Book review

Dewey

Well-Known Member
Bruntlett, M., & Bruntlett, C. (2018). Building the cycling city: The Dutch blueprint for urban vitality. Washington, District of Columbia: Island Press.

In light of the recent news about how ebikes now account for the largest share of new bike sales in the Netherlands, I thought I'd read this book. It's an introduction to how the Netherlands developed its impressive cycling transportation network, written by a Canadian family who have moved to Delft, Netherlands, to work for the Dutch Cycling Embassy consulting organization. This is a book aimed at city planners and cycling advocates, with case studies based on how Dutch cities adopted cycling plans through both major and incremental improvements, such as the cycle superhighway the Rijn-Wallpad (Rhine-Waal Path) connecting two large cities Arnhem and Nijmegen with a 10-mile separated cycle path, Eindhoven's Hovenring overpass, and Groningen's trailblazing Traffic Circulation Plan.

Three criticism's I have of the book are: 1) the authors do not address how to address the influence of false narratives on the public; 2) the chapter on bakfiets cargo bikes needs revising; and 3) ebikes are promoted in the book for the purposes of increasing the average distance cycled, but the book does not consider the impact of speed pedelecs. With regard to the first in my home town in the UK the mayor has in the past 5 years used EU funding to pedestrianize city center streets unfortunately coinciding with the economic downturn which has led to a great deal of criticism whenever a new bicycle facility is put in place blaming such facilities for forcing long standing businesses to close (when it's the economy stupid). With regard to the second criticism unfortunately the Bruntlett's chose to highlight Metrofiets in Portland,OR, as an American cargo bike success story just before that framebuilder closed its doors. And regarding my third criticism the Dutch banned speed pedelecs from bicycle paths from January 2017, yet this prevents them from using the very infrastructure the Bruntlett's highlight for promoting commuting longer distances, this paradox is very apparent here in the US whenever the topic of lifting ebike restrictions from bike paths is discussed and people bring up the People for Bikes 3-Class model ebike legislation (tldr: it's easier just to keep banning all ebikes from urban bike paths and multi use trails because ebike Class differences aren't visible).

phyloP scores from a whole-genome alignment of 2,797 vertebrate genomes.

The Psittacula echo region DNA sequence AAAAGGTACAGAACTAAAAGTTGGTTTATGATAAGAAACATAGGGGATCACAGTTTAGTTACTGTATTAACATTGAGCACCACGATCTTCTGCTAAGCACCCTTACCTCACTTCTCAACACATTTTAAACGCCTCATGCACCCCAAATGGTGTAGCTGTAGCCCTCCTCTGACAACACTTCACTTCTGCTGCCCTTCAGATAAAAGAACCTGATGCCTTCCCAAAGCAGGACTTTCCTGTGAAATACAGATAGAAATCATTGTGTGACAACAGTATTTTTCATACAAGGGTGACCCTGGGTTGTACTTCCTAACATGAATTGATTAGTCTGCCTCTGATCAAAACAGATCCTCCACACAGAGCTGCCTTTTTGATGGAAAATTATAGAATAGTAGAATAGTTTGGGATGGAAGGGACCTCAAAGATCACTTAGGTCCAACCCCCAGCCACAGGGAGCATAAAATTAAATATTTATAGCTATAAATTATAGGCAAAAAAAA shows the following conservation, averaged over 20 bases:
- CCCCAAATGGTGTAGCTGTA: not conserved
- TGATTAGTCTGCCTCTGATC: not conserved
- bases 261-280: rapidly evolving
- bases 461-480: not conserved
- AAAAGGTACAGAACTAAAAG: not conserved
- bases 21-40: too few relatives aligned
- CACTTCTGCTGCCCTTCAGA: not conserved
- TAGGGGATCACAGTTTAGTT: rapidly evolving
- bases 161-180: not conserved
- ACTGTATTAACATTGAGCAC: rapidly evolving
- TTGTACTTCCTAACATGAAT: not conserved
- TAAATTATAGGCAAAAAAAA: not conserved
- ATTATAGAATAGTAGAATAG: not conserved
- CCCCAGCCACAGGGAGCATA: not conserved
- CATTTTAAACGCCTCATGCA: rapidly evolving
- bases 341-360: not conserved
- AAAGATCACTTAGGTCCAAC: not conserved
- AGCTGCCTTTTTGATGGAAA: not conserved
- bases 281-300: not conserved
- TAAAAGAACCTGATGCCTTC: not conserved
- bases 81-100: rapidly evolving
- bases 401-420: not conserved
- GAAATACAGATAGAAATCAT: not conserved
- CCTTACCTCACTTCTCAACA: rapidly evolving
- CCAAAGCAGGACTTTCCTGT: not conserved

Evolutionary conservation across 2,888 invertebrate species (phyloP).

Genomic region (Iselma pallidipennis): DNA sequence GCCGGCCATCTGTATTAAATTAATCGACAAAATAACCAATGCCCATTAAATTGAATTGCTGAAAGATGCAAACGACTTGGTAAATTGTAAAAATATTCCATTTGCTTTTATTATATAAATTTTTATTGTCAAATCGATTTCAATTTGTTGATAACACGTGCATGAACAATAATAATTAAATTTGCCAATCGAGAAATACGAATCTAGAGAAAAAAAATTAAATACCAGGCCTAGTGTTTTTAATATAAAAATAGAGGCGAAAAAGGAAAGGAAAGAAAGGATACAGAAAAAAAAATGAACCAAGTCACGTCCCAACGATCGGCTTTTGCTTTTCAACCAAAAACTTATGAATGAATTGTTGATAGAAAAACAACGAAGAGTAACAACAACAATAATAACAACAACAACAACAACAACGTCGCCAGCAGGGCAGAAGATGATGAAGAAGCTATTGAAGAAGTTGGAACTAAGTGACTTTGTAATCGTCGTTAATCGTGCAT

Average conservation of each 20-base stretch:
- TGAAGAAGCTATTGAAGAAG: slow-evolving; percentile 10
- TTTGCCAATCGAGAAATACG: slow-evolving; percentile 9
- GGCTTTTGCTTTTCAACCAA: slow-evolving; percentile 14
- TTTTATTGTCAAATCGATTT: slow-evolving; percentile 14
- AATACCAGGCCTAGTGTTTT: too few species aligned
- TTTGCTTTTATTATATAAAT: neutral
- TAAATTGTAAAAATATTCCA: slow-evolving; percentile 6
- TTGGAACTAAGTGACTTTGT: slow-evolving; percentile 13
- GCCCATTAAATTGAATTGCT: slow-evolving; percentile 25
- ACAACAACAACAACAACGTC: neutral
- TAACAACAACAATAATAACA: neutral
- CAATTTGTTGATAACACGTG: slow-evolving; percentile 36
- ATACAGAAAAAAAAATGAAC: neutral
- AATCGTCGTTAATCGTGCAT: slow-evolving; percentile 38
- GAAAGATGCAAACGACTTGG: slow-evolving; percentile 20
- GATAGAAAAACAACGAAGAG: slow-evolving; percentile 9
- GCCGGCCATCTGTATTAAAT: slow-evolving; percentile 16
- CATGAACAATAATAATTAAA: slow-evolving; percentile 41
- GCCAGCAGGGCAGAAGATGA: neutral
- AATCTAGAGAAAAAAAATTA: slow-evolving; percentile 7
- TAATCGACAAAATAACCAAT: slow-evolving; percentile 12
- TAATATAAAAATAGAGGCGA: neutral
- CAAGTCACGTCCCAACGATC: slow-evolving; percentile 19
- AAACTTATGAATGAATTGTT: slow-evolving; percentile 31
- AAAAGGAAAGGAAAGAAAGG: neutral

That being said I recommend the book for its thoroughly researched explanation both for the construction of Europe's finest urban cycling infrastructure, and for the practical examples given for how city governments in the US in particular in New York City and Portland, OR, have applied some Dutch cycle infrastructure design principles to their own contexts.
 
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David Berry

Well-Known Member
Region
Australia
City
Ipswich, QLD
Ebikes now account for the largest share of new bike sales in the Netherlands.
Really?

To me, it seems like a claim that is more enthusiastic than plausible; certainly, it isn't supported by the 'news' link despite the title of the article. Quote: While the e-bike’s market share hovered around 30% in the past years, sales jumped to 40% in 2018.

Shoddy journalism?

Beware confirmation bias, especially when backed up by selective 'evidence'.
… David
 
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Dewey

Well-Known Member
Really?

To me, it seems like a claim that is more enthusiastic than plausible; certainly, it isn't supported by the 'news' quoted despite the title of the article. Quote: While the e-bike’s market share hovered around 30% in the past years, sales jumped to 40% in 2018.

Shoddy journalism?
… David

Yeah, the journalist ought to have explained how they segment the Dutch market's bike sales. Still 400,000 ebikes vs 1 million pedal bikes is a healthy sales percentage, and the journalist did provide numbers that show the slump in sales of speed pedelecs following the Dutch bike path ban.